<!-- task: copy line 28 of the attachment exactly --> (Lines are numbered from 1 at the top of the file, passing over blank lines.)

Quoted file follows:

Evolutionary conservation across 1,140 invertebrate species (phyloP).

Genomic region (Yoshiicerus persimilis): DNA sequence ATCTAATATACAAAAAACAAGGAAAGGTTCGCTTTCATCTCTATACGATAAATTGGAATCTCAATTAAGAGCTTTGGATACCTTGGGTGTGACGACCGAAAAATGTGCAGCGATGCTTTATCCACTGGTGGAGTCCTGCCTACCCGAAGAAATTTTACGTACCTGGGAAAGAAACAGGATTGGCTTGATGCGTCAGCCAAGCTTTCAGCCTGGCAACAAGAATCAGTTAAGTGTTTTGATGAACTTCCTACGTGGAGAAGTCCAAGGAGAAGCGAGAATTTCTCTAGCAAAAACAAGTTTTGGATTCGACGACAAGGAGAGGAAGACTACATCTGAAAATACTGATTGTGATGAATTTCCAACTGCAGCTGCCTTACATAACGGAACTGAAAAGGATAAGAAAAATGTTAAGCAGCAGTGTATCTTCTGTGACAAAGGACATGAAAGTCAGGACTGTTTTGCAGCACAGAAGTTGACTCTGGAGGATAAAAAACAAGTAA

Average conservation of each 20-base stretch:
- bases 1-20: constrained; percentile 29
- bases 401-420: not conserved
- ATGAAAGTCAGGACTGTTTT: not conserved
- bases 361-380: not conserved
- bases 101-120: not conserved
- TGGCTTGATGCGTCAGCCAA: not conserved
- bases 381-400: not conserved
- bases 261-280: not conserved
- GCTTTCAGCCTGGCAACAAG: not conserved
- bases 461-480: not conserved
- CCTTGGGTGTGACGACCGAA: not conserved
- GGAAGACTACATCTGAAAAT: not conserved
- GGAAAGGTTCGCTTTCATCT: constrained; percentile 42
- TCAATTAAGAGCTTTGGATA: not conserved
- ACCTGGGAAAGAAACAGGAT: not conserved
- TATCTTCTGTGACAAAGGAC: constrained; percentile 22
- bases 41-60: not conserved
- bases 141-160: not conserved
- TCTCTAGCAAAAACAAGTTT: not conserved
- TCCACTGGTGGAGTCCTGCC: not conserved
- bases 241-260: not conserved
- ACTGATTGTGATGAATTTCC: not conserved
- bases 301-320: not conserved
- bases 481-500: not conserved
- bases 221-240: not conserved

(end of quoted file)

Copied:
- bases 221-240: not conserved